Big "Crying in the Club" Energy: Presenting Our Favorite Songs on Lady Gaga's Chromatica

Lady Gaga is longing for another world. The venerable pop icon has tried to make this one work — establishing a fandom, influencing her peers, picking up accolades — since first making contact over a decade ago, but she's outgrown our realm. It's time for Gaga to go exploring.

On May 29, Gaga released Chromatica, her sixth studio album and her first in four years. A severe departure from 2016's folksy Joanne, the dance album offers a collection of upbeat electro beats as its lyrics grapple with themes of identity, mental health, medication, and fame. It has big "crying in the club" energy. Chromatica isn't just a musical offering, however, it's also a place.

"Earth is cancelled."

The day she released lead single "Stupid Love" and its Zenon-meets-Mad Max music video, Gaga tweeted, "Earth is cancelled." She would go on to continually refer to Chromatica as a utopic pop planet, and she even outlined a manifesto in a special playlist for Spotify. "Love is an element on Chromatica — like earth, wind, fire, water. It's a natural force, and it's the only way that I can organize this superorganism . . . It's the only way that I can make things simple, and why shouldn't it be simple?" Gaga said. "No one thing is greater than another. Kindness rules all things. It simply is, and it's mine. You can have it too though."

The timing is worth noting. Gaga had originally planned on releasing the album on April 10, but with the coronavirus starting to spread within the United States, she decided to delay the date. "It just doesn't feel right to me to release this album with all that is going on during this global pandemic," she wrote at the time on Instagram. As the pandemic continued, however, Gaga ultimately decided to release the album ahead of the summer. "The journey continues," she wrote in her revised release-date announcement.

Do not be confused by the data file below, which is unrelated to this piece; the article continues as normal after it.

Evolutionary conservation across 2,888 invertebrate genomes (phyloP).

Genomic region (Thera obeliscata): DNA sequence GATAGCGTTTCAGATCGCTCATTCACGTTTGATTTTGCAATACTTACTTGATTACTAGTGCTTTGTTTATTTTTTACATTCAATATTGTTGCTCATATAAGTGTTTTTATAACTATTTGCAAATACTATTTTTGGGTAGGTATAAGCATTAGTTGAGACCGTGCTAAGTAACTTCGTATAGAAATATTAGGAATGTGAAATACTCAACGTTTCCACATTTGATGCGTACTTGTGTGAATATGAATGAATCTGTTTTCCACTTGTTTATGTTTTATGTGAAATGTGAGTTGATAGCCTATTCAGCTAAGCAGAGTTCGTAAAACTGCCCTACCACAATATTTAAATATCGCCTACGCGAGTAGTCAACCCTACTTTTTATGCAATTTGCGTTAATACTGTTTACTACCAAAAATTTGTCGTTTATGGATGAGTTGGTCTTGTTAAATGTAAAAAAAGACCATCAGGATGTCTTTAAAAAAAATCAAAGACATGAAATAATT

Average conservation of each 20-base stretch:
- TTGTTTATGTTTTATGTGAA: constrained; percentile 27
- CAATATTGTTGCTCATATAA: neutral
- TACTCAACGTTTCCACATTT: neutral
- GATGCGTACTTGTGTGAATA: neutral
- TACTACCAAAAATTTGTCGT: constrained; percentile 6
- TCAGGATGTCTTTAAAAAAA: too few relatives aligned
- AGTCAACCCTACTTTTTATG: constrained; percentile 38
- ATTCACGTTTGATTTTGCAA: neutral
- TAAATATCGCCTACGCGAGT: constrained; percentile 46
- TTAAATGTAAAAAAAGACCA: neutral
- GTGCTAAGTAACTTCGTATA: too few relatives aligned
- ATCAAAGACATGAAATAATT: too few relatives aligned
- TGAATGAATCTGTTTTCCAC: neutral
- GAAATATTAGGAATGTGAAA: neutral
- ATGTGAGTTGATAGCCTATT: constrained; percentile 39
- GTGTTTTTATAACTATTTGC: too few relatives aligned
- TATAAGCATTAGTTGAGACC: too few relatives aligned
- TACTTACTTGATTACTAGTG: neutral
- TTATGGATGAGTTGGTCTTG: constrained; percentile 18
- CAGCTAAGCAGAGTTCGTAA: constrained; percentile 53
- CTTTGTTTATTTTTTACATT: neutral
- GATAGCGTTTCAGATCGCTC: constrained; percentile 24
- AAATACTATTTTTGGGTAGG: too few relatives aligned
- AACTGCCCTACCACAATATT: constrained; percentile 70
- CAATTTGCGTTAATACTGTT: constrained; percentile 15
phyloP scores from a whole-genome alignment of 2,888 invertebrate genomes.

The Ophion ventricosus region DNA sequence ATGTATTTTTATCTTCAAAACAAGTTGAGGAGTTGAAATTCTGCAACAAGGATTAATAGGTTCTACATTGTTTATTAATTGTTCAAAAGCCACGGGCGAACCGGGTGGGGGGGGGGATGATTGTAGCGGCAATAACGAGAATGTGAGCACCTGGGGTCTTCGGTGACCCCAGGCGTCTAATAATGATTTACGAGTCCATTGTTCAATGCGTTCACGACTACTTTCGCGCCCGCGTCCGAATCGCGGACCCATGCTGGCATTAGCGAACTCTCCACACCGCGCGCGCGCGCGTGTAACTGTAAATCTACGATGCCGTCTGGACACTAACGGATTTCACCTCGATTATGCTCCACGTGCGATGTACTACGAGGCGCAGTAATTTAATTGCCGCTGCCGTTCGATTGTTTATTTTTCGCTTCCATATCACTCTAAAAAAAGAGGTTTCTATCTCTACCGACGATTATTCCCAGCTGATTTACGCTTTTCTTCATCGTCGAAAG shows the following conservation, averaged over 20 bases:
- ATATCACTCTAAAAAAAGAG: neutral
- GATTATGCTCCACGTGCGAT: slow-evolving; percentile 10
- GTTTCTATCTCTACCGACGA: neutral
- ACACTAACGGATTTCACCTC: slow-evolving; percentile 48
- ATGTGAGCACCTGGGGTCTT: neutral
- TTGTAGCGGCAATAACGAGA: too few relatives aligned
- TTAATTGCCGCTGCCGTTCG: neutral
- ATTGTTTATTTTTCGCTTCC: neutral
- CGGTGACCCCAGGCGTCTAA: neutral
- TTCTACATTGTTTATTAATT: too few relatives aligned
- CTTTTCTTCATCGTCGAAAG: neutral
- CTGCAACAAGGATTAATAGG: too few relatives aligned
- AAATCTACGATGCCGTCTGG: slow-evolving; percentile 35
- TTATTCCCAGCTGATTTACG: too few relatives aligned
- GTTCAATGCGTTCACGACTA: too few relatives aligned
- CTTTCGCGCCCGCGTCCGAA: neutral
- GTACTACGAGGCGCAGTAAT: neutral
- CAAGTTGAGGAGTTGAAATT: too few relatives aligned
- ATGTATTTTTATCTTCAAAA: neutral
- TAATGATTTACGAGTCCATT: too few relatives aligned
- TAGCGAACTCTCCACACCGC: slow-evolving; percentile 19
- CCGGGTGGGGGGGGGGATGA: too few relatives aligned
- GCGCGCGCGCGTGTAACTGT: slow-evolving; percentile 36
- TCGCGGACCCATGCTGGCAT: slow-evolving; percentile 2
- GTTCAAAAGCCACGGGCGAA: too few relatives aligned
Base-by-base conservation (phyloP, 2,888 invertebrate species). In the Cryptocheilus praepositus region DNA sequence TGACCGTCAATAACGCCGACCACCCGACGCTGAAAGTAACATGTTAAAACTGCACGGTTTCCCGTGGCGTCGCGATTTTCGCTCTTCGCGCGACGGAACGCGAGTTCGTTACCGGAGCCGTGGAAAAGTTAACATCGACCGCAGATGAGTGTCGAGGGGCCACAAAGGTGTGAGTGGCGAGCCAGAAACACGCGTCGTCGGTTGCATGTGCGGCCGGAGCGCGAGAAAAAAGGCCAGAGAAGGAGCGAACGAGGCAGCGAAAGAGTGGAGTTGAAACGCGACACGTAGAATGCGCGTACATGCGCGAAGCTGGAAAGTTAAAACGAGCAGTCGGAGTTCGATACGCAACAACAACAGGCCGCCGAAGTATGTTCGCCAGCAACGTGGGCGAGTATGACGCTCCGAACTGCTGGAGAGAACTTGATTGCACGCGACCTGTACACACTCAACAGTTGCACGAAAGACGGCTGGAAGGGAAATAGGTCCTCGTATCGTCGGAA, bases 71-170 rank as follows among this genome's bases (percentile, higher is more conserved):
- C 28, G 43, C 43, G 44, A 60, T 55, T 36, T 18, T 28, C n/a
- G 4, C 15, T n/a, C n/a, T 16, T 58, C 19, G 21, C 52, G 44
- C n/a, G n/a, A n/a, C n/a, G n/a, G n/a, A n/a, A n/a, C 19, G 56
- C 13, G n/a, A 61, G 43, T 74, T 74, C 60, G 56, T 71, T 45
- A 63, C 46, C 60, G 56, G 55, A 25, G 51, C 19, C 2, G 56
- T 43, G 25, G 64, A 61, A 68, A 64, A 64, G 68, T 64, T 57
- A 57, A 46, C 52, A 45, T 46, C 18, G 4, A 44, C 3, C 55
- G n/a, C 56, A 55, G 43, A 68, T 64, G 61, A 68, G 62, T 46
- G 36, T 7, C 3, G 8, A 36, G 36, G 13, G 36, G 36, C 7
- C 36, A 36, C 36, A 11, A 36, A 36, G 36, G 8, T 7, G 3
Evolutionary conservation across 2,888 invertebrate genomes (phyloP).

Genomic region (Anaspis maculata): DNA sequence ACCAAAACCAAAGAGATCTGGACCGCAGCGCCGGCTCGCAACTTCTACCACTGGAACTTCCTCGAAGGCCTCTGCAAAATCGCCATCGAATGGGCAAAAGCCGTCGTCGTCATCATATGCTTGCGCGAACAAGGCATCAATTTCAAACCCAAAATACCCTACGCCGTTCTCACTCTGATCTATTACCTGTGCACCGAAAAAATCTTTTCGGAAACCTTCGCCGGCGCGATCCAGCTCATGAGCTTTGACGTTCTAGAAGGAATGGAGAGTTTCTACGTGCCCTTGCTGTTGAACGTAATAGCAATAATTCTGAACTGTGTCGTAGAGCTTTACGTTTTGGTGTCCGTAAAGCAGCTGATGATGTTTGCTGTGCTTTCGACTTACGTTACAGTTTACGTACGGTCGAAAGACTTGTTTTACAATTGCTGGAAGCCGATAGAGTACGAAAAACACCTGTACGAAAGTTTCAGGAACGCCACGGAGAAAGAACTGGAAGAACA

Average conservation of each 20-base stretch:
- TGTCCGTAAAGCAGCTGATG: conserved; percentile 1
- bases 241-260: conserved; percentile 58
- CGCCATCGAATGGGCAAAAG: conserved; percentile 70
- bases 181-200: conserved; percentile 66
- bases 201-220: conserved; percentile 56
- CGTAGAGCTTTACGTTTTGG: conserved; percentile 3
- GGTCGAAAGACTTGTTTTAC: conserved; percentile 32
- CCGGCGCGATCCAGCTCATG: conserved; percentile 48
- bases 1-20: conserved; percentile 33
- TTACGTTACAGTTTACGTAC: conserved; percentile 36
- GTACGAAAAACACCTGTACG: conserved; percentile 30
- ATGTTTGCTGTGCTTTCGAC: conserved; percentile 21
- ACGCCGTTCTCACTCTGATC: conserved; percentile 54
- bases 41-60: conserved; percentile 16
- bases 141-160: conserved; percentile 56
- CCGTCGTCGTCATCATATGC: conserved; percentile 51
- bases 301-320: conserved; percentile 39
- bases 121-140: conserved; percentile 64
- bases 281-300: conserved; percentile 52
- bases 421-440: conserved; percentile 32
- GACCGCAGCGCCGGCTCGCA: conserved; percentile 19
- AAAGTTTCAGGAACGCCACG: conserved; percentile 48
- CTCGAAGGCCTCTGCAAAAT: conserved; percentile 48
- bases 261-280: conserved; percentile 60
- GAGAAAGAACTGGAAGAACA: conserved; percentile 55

By the time the album was indeed released, the coronavirus had claimed over 100,000 lives in the United States, in what The New York Times described as "an incalculable loss." Protests have been sparked across the nation in response to police brutality and the senseless death of George Floyd in Minneapolis. The president has waged war with Twitter, issuing an executive order limiting legal protections for social media platforms. It's hard to know if this is the worst or best time for an album of this kind: dance music won't save the nation, kindness sometimes doesn't seem to exist in abundance, and Chromatica isn't an actual geographical place wherein we can take up residence. But we can't knock Gaga for trying.

Try, she certainly does. Despite personal and collective despair, Gaga offers furious earworms like "Alice," liberating bangers like "Free Woman," and truly unexpected, so-weird-it-works songs like "Sine From Above," featuring Elton John. If the world is falling apart, Gaga will go out voguing.

Ahead, POPSUGAR editors write about their favorite songs on Chromatica.

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"I might put on a fashion show in my apartment just to play this song. Thanks to this track, I'll also be voguing everywhere — to my kitchen, to the living room, to the grocery store. I hope my roommate is ready for the extraness!" — Brea Cubit, celebrity and entertainment assistant editor

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"I astral projected the first time I heard the transition between 'Chromatica II' and '911.' The Fame Monster is quaking." — Samantha Sasso, associate native beauty editor and content strategist